Blog Posts by David Mathis
The Wine Jesus Drank
Twice Jesus was offered wine while on the cross. He refused the first, but took the second. Why so?
The first time came in verse 23, “they offered him wine mixed with myrrh, but he did not take it.” William Lane explains,
According to an old tradition, respected women of Jerusalem provided a narcotic drink to those condemned to death in order to decrease their sensitivity to the excruciating pain…
The One Who Stills the Seas
Why were Jesus' disciples so wigged out when he stilled the sea? Already afraid of the great storm, you'd think they might have been calmed by Jesus' calming of the waves. But it seemed to have the opposite effect. Mark 4:41: "And they were filled with great fear and said to one another, 'Who then is this, that even wind and sea obey him?'"
The disciples now seem to be…Continue Reading
Samson’s Spectacular Sin
In the book Spectacular Sins, John Piper writes about how God uses even (and especially) his people’s most tragic sins to work his global purposes for the glory of his Son, and for his people’s good. Judges 14 picks up on the tune.
There Samson bids his parents secure him a wife, a particular Philistine woman who has caught his eye. And, as you probably know, in ancient Israel,…Continue Reading
You Can't Make This Stuff Up
Here is Moses’ amazing monotheistic appeal to the people of Israel at the edge of the Promised Land, after 40 years of wilderness wandering.
Ask now of the days that are past, which were before you, since the day that God created man on the earth, and ask from one end of heaven to the other, whether such a great thing as this has ever happened or was ever heard…
Barrabas and Me
Who do you identify with in the Passion narratives?
Of course, as good Christians, we say Jesus. He’s the good guy, our protagonist. As we relive the story, we pull for him, and against his enemies. And a long list of enemies it is: Judas who betrays him, Peter who denies him, the chief priests who hate him, Herod who mocks him, the crowd that calls for his crucifixion, Pilate…Continue Reading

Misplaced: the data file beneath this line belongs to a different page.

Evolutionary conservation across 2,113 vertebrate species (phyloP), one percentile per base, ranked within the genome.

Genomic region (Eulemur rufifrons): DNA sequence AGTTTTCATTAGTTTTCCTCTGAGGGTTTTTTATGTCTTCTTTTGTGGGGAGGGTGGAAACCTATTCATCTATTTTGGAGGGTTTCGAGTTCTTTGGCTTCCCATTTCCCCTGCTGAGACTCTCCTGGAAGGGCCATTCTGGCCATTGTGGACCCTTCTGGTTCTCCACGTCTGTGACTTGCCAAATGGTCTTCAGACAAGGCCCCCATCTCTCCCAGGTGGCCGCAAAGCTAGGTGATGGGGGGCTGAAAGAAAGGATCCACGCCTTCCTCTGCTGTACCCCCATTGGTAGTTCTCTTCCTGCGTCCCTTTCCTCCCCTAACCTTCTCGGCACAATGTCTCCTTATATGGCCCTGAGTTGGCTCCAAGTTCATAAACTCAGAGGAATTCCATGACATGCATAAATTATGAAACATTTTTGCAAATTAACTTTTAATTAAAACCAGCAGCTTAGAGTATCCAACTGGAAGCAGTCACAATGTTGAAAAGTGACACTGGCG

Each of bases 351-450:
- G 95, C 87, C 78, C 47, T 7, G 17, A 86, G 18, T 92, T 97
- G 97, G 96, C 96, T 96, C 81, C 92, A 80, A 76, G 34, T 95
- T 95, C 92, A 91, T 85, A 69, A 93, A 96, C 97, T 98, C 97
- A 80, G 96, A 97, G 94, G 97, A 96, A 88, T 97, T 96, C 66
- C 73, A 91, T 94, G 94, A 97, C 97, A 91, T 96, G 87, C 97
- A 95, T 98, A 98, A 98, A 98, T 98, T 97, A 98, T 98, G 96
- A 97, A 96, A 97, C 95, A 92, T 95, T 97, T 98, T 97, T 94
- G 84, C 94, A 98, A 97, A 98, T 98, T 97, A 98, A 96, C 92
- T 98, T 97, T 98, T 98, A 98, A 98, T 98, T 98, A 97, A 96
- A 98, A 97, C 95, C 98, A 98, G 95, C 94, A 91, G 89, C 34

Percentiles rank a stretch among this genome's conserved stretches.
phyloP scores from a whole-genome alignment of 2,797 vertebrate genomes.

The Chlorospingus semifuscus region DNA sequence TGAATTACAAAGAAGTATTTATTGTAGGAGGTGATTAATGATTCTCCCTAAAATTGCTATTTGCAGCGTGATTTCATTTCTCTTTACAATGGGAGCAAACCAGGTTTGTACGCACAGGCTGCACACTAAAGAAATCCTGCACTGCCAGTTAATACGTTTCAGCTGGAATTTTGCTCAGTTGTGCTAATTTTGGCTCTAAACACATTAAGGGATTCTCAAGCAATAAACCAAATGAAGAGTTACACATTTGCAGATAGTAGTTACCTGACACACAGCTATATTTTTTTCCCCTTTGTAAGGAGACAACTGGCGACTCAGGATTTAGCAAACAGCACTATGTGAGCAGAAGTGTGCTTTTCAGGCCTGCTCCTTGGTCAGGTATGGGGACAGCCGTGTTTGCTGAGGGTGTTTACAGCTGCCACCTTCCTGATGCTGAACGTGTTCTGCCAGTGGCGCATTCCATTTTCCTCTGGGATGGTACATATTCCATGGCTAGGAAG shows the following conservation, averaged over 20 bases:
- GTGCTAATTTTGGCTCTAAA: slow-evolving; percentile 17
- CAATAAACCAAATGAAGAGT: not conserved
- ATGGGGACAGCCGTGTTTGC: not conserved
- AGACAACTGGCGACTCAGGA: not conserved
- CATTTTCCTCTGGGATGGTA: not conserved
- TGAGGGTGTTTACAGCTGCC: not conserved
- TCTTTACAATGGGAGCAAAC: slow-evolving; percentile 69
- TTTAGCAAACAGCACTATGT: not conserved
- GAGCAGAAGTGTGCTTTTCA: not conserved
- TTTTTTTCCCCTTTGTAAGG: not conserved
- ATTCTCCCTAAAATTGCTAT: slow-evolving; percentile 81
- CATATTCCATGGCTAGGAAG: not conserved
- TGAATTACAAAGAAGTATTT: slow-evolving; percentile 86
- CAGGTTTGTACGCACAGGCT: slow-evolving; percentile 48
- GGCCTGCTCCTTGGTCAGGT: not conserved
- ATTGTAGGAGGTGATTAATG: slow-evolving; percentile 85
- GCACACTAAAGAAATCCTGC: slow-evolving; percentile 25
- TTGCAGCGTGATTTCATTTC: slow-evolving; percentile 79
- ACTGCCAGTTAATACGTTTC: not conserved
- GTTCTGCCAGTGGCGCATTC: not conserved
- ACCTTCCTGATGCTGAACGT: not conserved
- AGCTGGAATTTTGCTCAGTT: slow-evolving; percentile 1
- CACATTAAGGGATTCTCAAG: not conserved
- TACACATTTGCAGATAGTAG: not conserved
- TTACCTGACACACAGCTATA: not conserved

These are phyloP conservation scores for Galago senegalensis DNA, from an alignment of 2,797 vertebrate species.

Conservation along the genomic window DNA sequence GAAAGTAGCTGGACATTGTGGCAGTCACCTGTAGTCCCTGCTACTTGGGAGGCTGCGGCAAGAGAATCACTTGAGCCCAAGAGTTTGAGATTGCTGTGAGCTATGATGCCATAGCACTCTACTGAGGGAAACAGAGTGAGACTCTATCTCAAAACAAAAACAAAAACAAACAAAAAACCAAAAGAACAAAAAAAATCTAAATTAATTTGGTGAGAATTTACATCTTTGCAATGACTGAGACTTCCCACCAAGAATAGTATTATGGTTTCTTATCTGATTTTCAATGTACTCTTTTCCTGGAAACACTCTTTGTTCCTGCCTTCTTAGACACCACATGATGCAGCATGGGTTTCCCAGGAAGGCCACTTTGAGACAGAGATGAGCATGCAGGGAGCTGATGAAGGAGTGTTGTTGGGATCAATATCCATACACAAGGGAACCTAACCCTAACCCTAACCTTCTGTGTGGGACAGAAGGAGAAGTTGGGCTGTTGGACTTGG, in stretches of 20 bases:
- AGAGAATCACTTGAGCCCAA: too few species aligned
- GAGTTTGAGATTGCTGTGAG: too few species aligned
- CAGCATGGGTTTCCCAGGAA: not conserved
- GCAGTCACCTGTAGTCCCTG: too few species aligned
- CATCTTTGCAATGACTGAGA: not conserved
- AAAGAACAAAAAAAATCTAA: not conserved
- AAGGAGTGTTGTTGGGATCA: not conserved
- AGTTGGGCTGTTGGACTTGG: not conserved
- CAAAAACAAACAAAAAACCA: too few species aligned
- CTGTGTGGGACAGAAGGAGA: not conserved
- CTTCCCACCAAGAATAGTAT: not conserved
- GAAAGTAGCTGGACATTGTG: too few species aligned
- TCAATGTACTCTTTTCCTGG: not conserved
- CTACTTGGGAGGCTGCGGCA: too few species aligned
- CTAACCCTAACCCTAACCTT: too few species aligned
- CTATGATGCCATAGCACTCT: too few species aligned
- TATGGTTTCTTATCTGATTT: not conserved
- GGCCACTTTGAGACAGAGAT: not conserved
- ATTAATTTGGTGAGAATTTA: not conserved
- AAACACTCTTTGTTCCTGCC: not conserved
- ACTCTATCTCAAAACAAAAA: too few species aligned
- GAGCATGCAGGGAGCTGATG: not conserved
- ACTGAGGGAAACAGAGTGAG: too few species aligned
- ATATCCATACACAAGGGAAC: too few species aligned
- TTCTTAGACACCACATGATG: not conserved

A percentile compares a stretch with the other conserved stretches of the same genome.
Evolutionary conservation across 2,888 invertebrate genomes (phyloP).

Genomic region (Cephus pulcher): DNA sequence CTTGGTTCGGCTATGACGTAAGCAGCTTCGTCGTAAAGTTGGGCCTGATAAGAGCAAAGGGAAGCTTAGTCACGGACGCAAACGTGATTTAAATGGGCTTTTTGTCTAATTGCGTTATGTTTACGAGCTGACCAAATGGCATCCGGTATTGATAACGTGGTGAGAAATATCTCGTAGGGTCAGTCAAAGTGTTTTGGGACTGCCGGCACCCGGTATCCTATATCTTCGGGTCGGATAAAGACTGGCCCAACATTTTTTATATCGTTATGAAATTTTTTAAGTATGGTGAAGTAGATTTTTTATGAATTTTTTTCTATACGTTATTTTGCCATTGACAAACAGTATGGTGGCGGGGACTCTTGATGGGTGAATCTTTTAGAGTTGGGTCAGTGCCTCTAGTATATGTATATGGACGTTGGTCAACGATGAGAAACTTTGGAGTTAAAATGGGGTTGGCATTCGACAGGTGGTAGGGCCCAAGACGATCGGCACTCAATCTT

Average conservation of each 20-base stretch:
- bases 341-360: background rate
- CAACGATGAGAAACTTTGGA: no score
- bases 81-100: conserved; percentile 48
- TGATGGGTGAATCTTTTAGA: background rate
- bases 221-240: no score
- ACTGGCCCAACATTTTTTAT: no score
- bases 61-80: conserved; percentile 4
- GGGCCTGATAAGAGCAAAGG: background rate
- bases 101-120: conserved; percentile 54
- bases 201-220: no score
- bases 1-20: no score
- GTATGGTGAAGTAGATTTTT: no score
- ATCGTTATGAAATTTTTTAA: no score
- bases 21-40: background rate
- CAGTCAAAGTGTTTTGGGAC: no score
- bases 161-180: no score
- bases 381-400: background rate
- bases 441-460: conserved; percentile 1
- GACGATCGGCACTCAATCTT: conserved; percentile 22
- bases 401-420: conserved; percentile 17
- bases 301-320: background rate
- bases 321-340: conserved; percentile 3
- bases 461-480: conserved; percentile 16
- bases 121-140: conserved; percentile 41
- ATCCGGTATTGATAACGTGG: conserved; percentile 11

Saving Souls: The Best Way to Save the Whales
Who else would call Noah’s ark “a floating zoo of creepy-crawlies”? Sam Crabtree is a skilled turner of curious phrases and has the rare gift of never being boring. His most recent article wrestles with how to be both green and missional. Here’s a sample:
We can strive to save both mortal mammals and immortal souls, while realizing that saved whales will not save souls, while saved souls might so…
Beyond Five Points
Don’t limit your understanding of God’s absolute sovereignty to five points in a mnemonic device (TULIP). Do start there, or at least cover that terrain in due course, but know that there is so much more to the full biblical worldview sometimes called Calvinism.
In the introductory essay that I referred to yesterday, J. I. Packer says, “it would not be correct to simply equate Calvinism…Continue Reading
The Permanent Value of TULIP
In his introductory essay to John Owen’s The Death of Death in the Death of Christ, J. I. Packer writes that Calvinism and Arminianism are “two coherent interpretations of the biblical gospel, which stand in evident opposition to each other. The difference between them is not primarily one of emphasis, but of content.”
Packer continues, (paragraphing added)
One proclaims a God who saves; the other speaks of a God…
Deliver Us from Morality
I recommend Doug Wilson’s Five Cities that Ruled the World (Thomas Nelson, 2009). The cities he highlights are Jerusalem, Athens, Rome, London, and New York, each leaving the world a legacy.
Jerusalem has bequeathed to us a legacy of the spirit; Athens, reason and the mind; Rome, law; London, literature; and New York, industry and commerce. (xx)
In developing the literary legacy of London, Wilson unearths this nugget from C.…Continue Reading
Jesus keeps us off balance. We think we know that perfection is a fastball of justice, and he throws us the curveball of grace.
When I read Matthew 5:48 abstracted from it’s context, I’m thinking mainly in terms of justice.
You therefore must be perfect, as your heavenly Father is perfect.
“Perfect,” ah yes, surely that’s mainly about being just. But Jesus’ context gives this charge some wicked spin.
God in a Manger, Part 3: Jesus Is Treasure
We’ve looked at Jesus’ full divinity under the heading “Jesus Is Lord” and his full humanity under “Jesus Is Savior.” Now we turn to his single personhood and utter uniqueness that makes him our soul-satisfying Treasure.
The term hypostatic union is much easier than it sounds, but the concept is as profound as anything in the universe—the personal union of the eternal Son of God with our humanity.
The English…Continue Reading
God in a Manger, Part 2: Jesus Is Savior
Yesterday we summed up Jesus’ full divinity under the heading “Jesus Is Lord.” We said that the doctrine of the incarnation could be remembered with John 1:14, “The Word became flesh.” That “Word” is the divine second person of the Trinity, the eternal Word, who we know as Jesus.
Today we shift focus to Jesus’ full humanity. Not only did he remain fully divine when he took humanity to himself,…Continue Reading
God in a Manger, Part 1: Jesus Is Lord
Advent is my yearly reminder to brush up on Christology, the doctrine of the person of Christ. I’ve found it helpful to approach the subject under three headings:
- Jesus as Lord (fully divine)
- Jesus as Savior (fully human)
- Jesus as Treasure (one person)
In this Christological triad (Lord-Savior-Treasure), Jesus’ Lordship is tied to…Continue Reading